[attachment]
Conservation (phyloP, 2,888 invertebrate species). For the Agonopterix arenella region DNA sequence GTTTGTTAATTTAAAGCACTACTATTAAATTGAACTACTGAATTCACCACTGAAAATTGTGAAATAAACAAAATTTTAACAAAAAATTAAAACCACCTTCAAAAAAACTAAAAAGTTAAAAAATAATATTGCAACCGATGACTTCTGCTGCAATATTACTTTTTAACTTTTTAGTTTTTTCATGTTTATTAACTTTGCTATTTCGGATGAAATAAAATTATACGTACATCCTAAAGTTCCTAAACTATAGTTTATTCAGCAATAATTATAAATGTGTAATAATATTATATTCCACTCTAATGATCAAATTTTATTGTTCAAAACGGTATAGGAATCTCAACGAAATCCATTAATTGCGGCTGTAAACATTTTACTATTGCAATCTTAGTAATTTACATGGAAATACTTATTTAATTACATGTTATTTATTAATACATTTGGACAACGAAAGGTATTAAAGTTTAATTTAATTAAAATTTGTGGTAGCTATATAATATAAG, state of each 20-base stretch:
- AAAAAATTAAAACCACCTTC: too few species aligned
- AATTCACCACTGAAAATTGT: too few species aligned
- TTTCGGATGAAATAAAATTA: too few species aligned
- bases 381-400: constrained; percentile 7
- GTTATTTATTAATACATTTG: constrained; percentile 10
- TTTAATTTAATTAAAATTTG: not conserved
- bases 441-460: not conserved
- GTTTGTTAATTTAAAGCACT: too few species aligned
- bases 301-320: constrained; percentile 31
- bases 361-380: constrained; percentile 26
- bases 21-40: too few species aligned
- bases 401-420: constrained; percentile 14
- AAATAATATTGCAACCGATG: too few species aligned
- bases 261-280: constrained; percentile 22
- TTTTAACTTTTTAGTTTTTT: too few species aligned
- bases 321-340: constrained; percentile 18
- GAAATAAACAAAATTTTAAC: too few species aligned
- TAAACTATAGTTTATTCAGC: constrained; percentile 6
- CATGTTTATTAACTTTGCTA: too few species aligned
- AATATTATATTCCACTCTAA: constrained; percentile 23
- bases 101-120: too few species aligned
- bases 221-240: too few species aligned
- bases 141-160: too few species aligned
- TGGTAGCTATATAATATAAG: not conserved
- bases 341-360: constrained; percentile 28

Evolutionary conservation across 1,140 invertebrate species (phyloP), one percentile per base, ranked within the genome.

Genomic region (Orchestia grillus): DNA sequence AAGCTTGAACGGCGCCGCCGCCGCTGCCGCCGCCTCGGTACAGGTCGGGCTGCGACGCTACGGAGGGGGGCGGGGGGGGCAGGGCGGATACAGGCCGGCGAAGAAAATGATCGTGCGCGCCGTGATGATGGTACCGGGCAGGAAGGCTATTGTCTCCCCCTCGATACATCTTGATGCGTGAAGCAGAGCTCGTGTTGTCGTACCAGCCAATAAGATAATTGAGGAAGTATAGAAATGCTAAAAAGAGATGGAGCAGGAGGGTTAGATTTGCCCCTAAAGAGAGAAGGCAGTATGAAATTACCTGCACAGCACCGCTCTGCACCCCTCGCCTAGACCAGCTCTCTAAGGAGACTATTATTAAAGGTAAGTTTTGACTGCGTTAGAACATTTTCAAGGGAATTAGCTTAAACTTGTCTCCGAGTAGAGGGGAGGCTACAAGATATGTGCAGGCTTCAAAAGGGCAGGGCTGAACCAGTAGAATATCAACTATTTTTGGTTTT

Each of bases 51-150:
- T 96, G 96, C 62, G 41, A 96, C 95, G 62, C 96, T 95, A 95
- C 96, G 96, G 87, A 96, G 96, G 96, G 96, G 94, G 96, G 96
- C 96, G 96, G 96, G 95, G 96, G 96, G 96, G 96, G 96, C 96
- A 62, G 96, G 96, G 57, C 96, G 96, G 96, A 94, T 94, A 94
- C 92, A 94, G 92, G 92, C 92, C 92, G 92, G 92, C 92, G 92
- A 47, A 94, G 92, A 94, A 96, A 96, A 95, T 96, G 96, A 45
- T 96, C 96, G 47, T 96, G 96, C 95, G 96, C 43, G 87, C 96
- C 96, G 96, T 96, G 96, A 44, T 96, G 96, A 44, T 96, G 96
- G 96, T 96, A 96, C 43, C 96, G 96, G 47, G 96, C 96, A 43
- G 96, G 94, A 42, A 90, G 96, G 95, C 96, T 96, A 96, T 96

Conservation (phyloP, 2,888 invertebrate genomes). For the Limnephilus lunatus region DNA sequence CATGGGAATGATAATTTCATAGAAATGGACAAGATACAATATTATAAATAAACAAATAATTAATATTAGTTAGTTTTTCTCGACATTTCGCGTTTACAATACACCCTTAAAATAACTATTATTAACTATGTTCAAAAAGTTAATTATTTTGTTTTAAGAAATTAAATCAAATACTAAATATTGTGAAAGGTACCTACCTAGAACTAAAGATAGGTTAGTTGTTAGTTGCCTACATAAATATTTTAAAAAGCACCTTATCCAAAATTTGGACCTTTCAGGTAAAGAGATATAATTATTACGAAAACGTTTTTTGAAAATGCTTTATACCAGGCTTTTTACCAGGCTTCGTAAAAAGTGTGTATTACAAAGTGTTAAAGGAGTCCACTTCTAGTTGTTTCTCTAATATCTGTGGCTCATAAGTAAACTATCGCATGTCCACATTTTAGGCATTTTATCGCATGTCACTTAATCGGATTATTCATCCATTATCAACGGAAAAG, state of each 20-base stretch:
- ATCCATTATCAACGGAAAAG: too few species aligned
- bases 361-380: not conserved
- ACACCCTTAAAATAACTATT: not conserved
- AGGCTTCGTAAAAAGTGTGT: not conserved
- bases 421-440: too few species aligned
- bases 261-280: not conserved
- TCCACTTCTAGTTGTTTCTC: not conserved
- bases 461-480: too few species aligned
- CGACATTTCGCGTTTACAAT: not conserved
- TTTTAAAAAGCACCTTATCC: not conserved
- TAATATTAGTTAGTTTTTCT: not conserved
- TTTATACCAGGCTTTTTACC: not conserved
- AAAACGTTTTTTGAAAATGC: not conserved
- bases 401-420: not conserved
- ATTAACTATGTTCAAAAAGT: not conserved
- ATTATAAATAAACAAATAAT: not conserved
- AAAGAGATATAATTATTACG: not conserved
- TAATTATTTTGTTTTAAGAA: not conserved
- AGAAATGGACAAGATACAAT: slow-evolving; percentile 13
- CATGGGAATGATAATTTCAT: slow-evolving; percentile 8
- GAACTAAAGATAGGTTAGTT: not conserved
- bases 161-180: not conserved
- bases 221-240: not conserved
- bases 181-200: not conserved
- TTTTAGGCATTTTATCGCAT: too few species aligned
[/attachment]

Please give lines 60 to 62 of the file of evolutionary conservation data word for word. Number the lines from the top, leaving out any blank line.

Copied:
- CATGGGAATGATAATTTCAT: slow-evolving; percentile 8
- GAACTAAAGATAGGTTAGTT: not conserved
- bases 161-180: not conserved